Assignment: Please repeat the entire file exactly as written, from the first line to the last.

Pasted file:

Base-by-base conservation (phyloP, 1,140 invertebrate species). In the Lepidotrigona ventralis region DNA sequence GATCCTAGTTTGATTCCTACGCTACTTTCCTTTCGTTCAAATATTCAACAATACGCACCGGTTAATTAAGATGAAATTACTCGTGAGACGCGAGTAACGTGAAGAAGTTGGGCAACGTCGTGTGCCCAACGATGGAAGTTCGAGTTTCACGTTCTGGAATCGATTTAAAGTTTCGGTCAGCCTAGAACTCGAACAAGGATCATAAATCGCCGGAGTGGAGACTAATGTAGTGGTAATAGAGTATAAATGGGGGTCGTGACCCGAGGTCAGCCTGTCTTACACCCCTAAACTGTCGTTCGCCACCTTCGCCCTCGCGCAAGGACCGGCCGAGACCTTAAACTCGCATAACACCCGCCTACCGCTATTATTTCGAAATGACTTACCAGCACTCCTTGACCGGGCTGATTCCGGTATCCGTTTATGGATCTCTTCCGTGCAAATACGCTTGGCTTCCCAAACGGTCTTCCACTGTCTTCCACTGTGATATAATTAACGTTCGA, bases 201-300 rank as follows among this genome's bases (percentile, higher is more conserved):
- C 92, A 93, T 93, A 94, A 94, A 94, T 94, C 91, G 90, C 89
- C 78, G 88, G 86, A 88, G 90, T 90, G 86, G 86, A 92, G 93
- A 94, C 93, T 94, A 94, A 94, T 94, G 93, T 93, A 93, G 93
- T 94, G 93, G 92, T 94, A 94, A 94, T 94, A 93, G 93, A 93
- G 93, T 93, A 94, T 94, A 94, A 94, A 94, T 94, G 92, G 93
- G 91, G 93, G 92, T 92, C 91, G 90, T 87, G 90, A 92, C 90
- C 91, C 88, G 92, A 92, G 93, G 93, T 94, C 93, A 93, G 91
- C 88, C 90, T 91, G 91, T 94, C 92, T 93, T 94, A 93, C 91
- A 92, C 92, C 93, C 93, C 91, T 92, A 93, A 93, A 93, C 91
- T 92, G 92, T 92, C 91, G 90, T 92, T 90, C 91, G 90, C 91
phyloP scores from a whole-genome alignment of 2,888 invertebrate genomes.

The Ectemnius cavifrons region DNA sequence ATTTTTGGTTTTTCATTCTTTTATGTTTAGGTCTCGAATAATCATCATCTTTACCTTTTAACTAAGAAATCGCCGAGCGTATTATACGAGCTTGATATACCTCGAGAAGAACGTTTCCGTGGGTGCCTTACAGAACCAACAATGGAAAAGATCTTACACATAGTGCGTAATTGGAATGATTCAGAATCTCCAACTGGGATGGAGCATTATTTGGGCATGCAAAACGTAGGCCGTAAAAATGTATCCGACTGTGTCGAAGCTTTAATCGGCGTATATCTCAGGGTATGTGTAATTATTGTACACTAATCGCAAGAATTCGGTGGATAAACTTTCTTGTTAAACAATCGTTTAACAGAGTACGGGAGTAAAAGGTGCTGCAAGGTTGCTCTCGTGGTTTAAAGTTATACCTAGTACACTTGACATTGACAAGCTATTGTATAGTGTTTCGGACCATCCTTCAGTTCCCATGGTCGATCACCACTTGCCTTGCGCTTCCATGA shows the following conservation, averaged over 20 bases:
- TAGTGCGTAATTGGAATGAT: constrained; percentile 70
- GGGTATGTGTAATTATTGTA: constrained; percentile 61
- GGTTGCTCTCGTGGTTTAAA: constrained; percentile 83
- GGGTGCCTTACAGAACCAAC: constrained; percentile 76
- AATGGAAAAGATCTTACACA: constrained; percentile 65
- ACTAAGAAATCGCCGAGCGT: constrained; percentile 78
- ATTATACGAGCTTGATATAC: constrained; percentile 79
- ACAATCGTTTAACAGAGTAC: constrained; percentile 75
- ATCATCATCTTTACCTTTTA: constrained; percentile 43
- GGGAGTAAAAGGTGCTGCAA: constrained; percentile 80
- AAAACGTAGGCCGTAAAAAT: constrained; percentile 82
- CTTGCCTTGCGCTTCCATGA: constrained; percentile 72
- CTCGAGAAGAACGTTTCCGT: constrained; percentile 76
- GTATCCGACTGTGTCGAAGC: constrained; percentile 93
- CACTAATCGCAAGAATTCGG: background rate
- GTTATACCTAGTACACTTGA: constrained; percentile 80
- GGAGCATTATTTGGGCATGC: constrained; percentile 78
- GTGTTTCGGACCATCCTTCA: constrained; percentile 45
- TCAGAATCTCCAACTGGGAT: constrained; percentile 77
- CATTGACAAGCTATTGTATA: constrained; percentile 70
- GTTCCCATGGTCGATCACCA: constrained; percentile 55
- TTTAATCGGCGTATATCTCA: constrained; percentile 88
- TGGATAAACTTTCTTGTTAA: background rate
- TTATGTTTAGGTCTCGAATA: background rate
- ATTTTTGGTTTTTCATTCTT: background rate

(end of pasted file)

Base-by-base conservation (phyloP, 1,140 invertebrate species). In the Lepidotrigona ventralis region DNA sequence GATCCTAGTTTGATTCCTACGCTACTTTCCTTTCGTTCAAATATTCAACAATACGCACCGGTTAATTAAGATGAAATTACTCGTGAGACGCGAGTAACGTGAAGAAGTTGGGCAACGTCGTGTGCCCAACGATGGAAGTTCGAGTTTCACGTTCTGGAATCGATTTAAAGTTTCGGTCAGCCTAGAACTCGAACAAGGATCATAAATCGCCGGAGTGGAGACTAATGTAGTGGTAATAGAGTATAAATGGGGGTCGTGACCCGAGGTCAGCCTGTCTTACACCCCTAAACTGTCGTTCGCCACCTTCGCCCTCGCGCAAGGACCGGCCGAGACCTTAAACTCGCATAACACCCGCCTACCGCTATTATTTCGAAATGACTTACCAGCACTCCTTGACCGGGCTGATTCCGGTATCCGTTTATGGATCTCTTCCGTGCAAATACGCTTGGCTTCCCAAACGGTCTTCCACTGTCTTCCACTGTGATATAATTAACGTTCGA, bases 201-300 rank as follows among this genome's bases (percentile, higher is more conserved):
- C 92, A 93, T 93, A 94, A 94, A 94, T 94, C 91, G 90, C 89
- C 78, G 88, G 86, A 88, G 90, T 90, G 86, G 86, A 92, G 93
- A 94, C 93, T 94, A 94, A 94, T 94, G 93, T 93, A 93, G 93
- T 94, G 93, G 92, T 94, A 94, A 94, T 94, A 93, G 93, A 93
- G 93, T 93, A 94, T 94, A 94, A 94, A 94, T 94, G 92, G 93
- G 91, G 93, G 92, T 92, C 91, G 90, T 87, G 90, A 92, C 90
- C 91, C 88, G 92, A 92, G 93, G 93, T 94, C 93, A 93, G 91
- C 88, C 90, T 91, G 91, T 94, C 92, T 93, T 94, A 93, C 91
- A 92, C 92, C 93, C 93, C 91, T 92, A 93, A 93, A 93, C 91
- T 92, G 92, T 92, C 91, G 90, T 92, T 90, C 91, G 90, C 91
phyloP scores from a whole-genome alignment of 2,888 invertebrate genomes.

The Ectemnius cavifrons region DNA sequence ATTTTTGGTTTTTCATTCTTTTATGTTTAGGTCTCGAATAATCATCATCTTTACCTTTTAACTAAGAAATCGCCGAGCGTATTATACGAGCTTGATATACCTCGAGAAGAACGTTTCCGTGGGTGCCTTACAGAACCAACAATGGAAAAGATCTTACACATAGTGCGTAATTGGAATGATTCAGAATCTCCAACTGGGATGGAGCATTATTTGGGCATGCAAAACGTAGGCCGTAAAAATGTATCCGACTGTGTCGAAGCTTTAATCGGCGTATATCTCAGGGTATGTGTAATTATTGTACACTAATCGCAAGAATTCGGTGGATAAACTTTCTTGTTAAACAATCGTTTAACAGAGTACGGGAGTAAAAGGTGCTGCAAGGTTGCTCTCGTGGTTTAAAGTTATACCTAGTACACTTGACATTGACAAGCTATTGTATAGTGTTTCGGACCATCCTTCAGTTCCCATGGTCGATCACCACTTGCCTTGCGCTTCCATGA shows the following conservation, averaged over 20 bases:
- TAGTGCGTAATTGGAATGAT: constrained; percentile 70
- GGGTATGTGTAATTATTGTA: constrained; percentile 61
- GGTTGCTCTCGTGGTTTAAA: constrained; percentile 83
- GGGTGCCTTACAGAACCAAC: constrained; percentile 76
- AATGGAAAAGATCTTACACA: constrained; percentile 65
- ACTAAGAAATCGCCGAGCGT: constrained; percentile 78
- ATTATACGAGCTTGATATAC: constrained; percentile 79
- ACAATCGTTTAACAGAGTAC: constrained; percentile 75
- ATCATCATCTTTACCTTTTA: constrained; percentile 43
- GGGAGTAAAAGGTGCTGCAA: constrained; percentile 80
- AAAACGTAGGCCGTAAAAAT: constrained; percentile 82
- CTTGCCTTGCGCTTCCATGA: constrained; percentile 72
- CTCGAGAAGAACGTTTCCGT: constrained; percentile 76
- GTATCCGACTGTGTCGAAGC: constrained; percentile 93
- CACTAATCGCAAGAATTCGG: background rate
- GTTATACCTAGTACACTTGA: constrained; percentile 80
- GGAGCATTATTTGGGCATGC: constrained; percentile 78
- GTGTTTCGGACCATCCTTCA: constrained; percentile 45
- TCAGAATCTCCAACTGGGAT: constrained; percentile 77
- CATTGACAAGCTATTGTATA: constrained; percentile 70
- GTTCCCATGGTCGATCACCA: constrained; percentile 55
- TTTAATCGGCGTATATCTCA: constrained; percentile 88
- TGGATAAACTTTCTTGTTAA: background rate
- TTATGTTTAGGTCTCGAATA: background rate
- ATTTTTGGTTTTTCATTCTT: background rate